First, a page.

Even Miles Davis fans who weren't thrown off by the 1969 jazz-rock fusion album Bitches Brew (if there were any) couldn't have been prepared for 1970. Bitches won Davis a new audience even as it cost him a few old fans, and it confirmed the infatuation with rock and pop suggested by In A Silent Way. But even if it wasn't pure jazz, whatever that is, Bitches Brew was still recognizable as jazz. One year later, Davis was cutting music that defied even a hyphenated definition.

The lineup captured on the new six-disc collection The Cellar Door Sessions 1970 was Davis' second band that year, one assembled after he lost key members of his post-Bitches outfit and his subsequent, unrecorded "lost quintet." It's the definition of a motley crew: Keith Jarrett on electric organ, fractally detailed Jack DeJohnette on drums, Brazilian percussionist Airto Moreira, young saxophonist Gary Bartz, 19-year-old bassist Michael Henderson (straight off touring with Stevie Wonder and Aretha Franklin), and for at least one night here, guitar virtuoso John McLaughlin. Some of them don't even make sense playing the same club, much less in the same band. But Davis somehow brought them together, and for four nights in December of 1970, Columbia recorded them.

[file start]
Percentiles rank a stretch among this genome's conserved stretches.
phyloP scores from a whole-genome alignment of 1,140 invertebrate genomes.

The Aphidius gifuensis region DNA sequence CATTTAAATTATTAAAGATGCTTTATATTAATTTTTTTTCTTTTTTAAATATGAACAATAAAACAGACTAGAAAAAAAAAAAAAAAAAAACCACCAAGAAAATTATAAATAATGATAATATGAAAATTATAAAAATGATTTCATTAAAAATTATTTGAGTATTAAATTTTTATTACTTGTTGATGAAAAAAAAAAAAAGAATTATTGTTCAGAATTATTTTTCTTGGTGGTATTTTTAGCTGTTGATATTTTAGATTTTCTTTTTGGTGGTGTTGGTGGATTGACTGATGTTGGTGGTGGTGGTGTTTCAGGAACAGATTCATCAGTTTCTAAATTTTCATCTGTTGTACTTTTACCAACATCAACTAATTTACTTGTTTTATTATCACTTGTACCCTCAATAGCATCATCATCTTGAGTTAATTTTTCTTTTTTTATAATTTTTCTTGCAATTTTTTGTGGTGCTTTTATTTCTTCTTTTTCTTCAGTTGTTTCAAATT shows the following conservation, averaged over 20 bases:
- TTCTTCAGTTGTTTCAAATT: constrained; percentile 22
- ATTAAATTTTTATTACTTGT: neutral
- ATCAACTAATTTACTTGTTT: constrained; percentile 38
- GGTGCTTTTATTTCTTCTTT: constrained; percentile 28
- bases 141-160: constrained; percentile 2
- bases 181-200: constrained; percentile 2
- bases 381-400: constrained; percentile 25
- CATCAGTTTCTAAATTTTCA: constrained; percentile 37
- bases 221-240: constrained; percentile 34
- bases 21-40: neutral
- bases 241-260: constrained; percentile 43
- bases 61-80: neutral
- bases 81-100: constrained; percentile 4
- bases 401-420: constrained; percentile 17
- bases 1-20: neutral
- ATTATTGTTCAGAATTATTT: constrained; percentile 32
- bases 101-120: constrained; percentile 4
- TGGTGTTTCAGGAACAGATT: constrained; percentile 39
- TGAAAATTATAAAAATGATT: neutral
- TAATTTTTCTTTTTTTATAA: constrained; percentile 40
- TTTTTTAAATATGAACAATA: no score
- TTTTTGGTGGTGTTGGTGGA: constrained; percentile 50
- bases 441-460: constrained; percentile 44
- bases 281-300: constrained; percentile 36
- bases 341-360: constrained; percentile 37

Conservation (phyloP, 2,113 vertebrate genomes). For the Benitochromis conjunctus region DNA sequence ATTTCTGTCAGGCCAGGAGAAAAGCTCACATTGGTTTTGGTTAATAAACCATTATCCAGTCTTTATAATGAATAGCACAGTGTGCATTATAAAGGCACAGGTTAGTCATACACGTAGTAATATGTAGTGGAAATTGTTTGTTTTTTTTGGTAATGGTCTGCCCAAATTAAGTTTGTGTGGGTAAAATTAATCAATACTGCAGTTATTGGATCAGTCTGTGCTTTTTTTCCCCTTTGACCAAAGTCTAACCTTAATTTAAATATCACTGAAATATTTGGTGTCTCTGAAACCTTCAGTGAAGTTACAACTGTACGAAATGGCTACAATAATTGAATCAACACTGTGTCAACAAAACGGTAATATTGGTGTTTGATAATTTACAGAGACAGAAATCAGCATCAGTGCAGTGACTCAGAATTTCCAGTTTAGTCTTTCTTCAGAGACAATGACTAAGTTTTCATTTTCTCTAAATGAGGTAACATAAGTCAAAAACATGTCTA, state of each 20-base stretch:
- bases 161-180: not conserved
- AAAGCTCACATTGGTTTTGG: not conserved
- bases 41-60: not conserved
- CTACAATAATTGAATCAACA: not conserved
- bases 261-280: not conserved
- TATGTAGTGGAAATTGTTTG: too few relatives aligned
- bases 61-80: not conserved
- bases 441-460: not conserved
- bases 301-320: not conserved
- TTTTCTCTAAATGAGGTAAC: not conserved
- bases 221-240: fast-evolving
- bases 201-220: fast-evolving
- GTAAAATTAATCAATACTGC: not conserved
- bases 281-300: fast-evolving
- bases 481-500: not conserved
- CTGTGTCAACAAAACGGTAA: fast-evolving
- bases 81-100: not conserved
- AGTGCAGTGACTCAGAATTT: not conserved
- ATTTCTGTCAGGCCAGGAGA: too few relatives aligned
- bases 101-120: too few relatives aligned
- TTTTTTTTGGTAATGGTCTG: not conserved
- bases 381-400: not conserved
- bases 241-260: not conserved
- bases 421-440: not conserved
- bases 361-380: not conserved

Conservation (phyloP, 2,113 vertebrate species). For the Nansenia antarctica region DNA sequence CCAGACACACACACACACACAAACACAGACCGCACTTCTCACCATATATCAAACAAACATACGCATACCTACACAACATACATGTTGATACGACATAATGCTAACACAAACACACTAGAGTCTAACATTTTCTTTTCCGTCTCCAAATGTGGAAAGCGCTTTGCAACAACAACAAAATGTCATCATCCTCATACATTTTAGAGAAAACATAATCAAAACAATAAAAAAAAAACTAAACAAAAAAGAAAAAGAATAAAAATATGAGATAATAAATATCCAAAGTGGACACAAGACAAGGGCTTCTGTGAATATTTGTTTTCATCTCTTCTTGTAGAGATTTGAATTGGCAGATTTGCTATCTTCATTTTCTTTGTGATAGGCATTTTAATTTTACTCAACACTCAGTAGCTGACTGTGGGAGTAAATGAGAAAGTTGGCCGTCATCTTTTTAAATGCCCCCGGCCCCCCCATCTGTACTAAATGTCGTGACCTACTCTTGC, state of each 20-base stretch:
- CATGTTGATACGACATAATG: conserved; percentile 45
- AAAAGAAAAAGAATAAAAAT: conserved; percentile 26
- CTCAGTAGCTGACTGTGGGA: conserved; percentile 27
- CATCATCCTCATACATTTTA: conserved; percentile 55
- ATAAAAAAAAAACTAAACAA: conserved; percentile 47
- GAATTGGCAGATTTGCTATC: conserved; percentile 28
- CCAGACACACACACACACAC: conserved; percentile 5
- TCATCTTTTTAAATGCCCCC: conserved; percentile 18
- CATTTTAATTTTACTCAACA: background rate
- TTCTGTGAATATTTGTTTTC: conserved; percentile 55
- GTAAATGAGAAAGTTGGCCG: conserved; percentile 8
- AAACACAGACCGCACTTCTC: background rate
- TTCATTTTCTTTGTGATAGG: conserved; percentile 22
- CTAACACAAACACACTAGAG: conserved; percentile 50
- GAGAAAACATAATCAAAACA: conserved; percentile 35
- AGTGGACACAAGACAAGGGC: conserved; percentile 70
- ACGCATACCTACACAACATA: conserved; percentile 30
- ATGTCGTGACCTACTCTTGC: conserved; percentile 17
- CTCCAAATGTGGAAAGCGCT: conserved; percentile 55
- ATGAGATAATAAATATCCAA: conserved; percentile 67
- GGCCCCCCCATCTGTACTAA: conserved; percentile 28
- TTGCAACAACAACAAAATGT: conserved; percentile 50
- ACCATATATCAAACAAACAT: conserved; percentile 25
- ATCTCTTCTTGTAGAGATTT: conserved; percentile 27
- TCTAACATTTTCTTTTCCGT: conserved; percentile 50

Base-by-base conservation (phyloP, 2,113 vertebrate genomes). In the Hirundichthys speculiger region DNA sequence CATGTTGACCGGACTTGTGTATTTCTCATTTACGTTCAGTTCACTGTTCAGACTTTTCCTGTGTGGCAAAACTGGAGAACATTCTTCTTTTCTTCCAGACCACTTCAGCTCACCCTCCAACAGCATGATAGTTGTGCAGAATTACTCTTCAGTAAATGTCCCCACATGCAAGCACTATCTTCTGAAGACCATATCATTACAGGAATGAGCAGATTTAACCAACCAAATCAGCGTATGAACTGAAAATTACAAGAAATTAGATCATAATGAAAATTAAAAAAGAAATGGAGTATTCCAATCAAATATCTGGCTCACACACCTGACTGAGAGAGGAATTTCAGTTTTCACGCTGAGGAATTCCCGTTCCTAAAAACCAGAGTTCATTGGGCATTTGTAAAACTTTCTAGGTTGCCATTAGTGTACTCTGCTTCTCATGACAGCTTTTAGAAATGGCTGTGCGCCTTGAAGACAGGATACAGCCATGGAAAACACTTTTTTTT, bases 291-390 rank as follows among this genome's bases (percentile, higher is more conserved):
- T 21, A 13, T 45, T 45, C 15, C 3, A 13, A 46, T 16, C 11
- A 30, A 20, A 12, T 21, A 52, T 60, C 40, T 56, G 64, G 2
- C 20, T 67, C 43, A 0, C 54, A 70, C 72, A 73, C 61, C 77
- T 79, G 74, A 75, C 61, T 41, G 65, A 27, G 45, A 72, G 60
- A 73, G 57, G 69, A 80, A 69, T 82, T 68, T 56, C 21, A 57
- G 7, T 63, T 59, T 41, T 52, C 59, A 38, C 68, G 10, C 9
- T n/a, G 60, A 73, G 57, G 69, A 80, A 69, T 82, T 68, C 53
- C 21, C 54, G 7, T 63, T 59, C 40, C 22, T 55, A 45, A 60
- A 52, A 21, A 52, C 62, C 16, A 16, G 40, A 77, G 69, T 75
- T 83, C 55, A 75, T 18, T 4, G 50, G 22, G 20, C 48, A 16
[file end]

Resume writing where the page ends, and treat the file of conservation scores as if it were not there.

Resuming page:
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Some of that material from the McLaughlin date surfaced in heavily edited form as half of the 1971 album Live-Evil (the live half); most of it remained unheard until this box set. The Cellar Door Sessions helps fill in some of the blanks leading up to the confrontational 1972 set On The Corner, but it's a challenging pleasure in its own right, with each player pulling the music in his direction until Davis pulls it back. Everyone here is in top form, but Bartz is a particular standout for the way he keys into the group's controlled chaos. It's a shame he didn't play with Davis more often. But Davis sets the mood, coming in with slow, beautiful, sustained lines one minute, offering dissonance that anticipates the siren-blasts of Public Enemy the next, and presiding over the unholy mixture of jazz, funk, Latin music, and whatever else was floating in the air at the time with an eerie authority. The set takes a while to wade through, not because it's long, but because it's easy to get lost in.